Summer has arrived, and it’s time to fire up the backyard grill. Though many of us are trying to eat less beef for environmental reasons, it’s hard to resist indulging in an occasional steak — and you’ll want to make the most of the experience.So, what’s the best way to grill that steak? Science has some answers. Meat scientists (many of them, unsurprisingly, in Texas) have spent whole careers studying how to produce the tenderest, most flavorful beef possible. Much of what they’ve learned holds lessons only for cattle producers and processors, but a few of their findings can guide backyard grillmasters in their choice of meat and details of the grilling process.
The non-profit Cellular Agriculture France has sounded the alarm on an industry it says is being neglected by France, despite making strides elsewhere.
Co-founder Nathalie Rolland, a food science specialist, said the known benefits of cultivated meat to human health, animal welfare and the environment warranted public money being spent on its development.
“If the government does not invest in cellular meat companies in France, then French people will end up eating food brought in from other countries,” Rolland told RFI.
Last month, Forbes contributor Errol Schweizer published a list of questions about cell-based meat, requesting more information from cell ag stakeholders about issues like growth media, antibiotics, and food safety. Andrew Stout, a PhD candidate in bioengineering at Tufts University, took a stab at answering Schweizer’s questions from his perspective as a cultured meat researcher.
We are looking forreative, driven, and amazing research scientists and senior scientists to join our expanding team at Vow. You’ll have the opportunity to solve some of the biggest problems currently facing the cultured meat industry.
You will collaborate with high performing scientists, chefs, software engineers and designers to define the links between cell biology, growth media and the food produced at the end. You’ll be autonomous and empowered to find better ways to do things.
“Using techniques developed for regenerative medicine, we succeeded in culturing millimeter-sized chunks of meat wherein alignment of the myotubes help mimic the texture and mouthfeel of steak. For this, myoblasts drawn from commercial beef were cultured in hydrogel modules that could be stacked allowing fusion into larger chunks. We determined the optimal scaffolding and electrical stimulation to promote contractility and anatomical alignment of the muscle tissue to best simulate steak meat.”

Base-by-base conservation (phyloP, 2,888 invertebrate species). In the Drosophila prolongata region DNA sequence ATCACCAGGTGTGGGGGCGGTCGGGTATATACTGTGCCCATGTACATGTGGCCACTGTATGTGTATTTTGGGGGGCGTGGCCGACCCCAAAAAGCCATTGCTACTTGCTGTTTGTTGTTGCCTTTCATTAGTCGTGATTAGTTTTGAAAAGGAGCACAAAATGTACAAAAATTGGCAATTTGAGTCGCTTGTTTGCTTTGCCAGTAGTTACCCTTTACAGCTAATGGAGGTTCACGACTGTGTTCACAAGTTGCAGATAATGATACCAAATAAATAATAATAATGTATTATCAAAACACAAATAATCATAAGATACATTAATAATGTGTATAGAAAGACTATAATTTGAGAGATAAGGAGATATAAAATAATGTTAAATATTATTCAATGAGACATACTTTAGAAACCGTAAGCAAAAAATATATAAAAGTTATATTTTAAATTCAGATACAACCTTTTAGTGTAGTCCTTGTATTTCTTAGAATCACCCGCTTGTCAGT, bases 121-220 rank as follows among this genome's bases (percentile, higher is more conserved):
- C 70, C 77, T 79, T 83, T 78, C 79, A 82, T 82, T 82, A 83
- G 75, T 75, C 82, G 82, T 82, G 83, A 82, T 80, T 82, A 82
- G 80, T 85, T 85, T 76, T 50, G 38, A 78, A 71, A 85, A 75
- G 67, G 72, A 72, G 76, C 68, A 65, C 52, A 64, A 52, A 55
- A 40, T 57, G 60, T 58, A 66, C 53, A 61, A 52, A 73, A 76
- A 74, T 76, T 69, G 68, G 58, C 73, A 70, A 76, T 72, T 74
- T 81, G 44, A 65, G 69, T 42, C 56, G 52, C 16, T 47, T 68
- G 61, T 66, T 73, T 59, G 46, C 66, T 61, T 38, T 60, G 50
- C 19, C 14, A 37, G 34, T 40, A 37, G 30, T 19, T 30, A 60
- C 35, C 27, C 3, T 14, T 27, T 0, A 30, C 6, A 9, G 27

Cellular agriculture is an emerging field that has the potential to mitigate many of the issues within our food systems and provide an alternative solution. You may be wondering – what is cellular agriculture? Cellular agriculture, also known as cultured or cultivated meat, is where agricultural products (such as meat, milk, and leather) are produced – without the use of livestock. The agricultural products are instead developed from cell cultures using a combination of the sciences including techniques found in biotechnology, tissue engineering, molecular biology, and synthetic biology.
An aquaculture researcher from the University of the Sunshine Coast (USC) has secured a seed grant from US-based research institute New Harvest to develop cell-based crayfish meat.The grant recipient, Lisa Musgrove, will be using the funds to investigate crayfish growth factors and cell culture during her Honours degree in 2021, under the supervision of USC GeneCology Research Centre scientist, Dr. Tomer Ventura. Musgrove will be the first Australian to receive a grant from New Harvest, one of the only sources for funding academic research in cellular agriculture.
Since 2015, the Maastricht Conference has been the premier scientific meeting for the cultured meat research community. This year, we are bringing the same excellence and up-to-date content directly to your home. Register here to access engaging presentations and discussions science of cultured meat, as well as networking opportunities with speakers and other attendees. We look forward to seeing you on December 9-11!
The main conclusion is that cultured meat is mainly developing in the USA and the UK, with other countries, such as China, observing the trend for potential future applications. Scientific articles seemed initially to focus mainly on technical aspects of artificial meat and more recently on health value, consumer’s acceptance, and sustainability. However, the potential environment-friendly effects of this novel food are more and more studied or described in scientific or press articles.
From Maastricht 2019, Simon Kahan of Biocellion SPC introduces the Cultured Meat Modeling Consortium, an interdisciplinary effort to bring the power of computer modeling to research, development, and optimization efforts within the nascent field of cultured meat (aka clean meat, or cell-based meat)Cultivated meat promises to solve some of the world’s most urgent problems, including feeding ten-billion people by 2050, preserving ocean ecosystems, and reducing animal agriculture’s impact on the climate.Yet, to fulfill this promise requires that the cultivated meat field first develop efficient processes that create desirable products.We believe using computational modeling can accelerate the optimization of both processes and products, enabling the field to mature into an industry years before it otherwise would, while also reducing the cost of that transformation.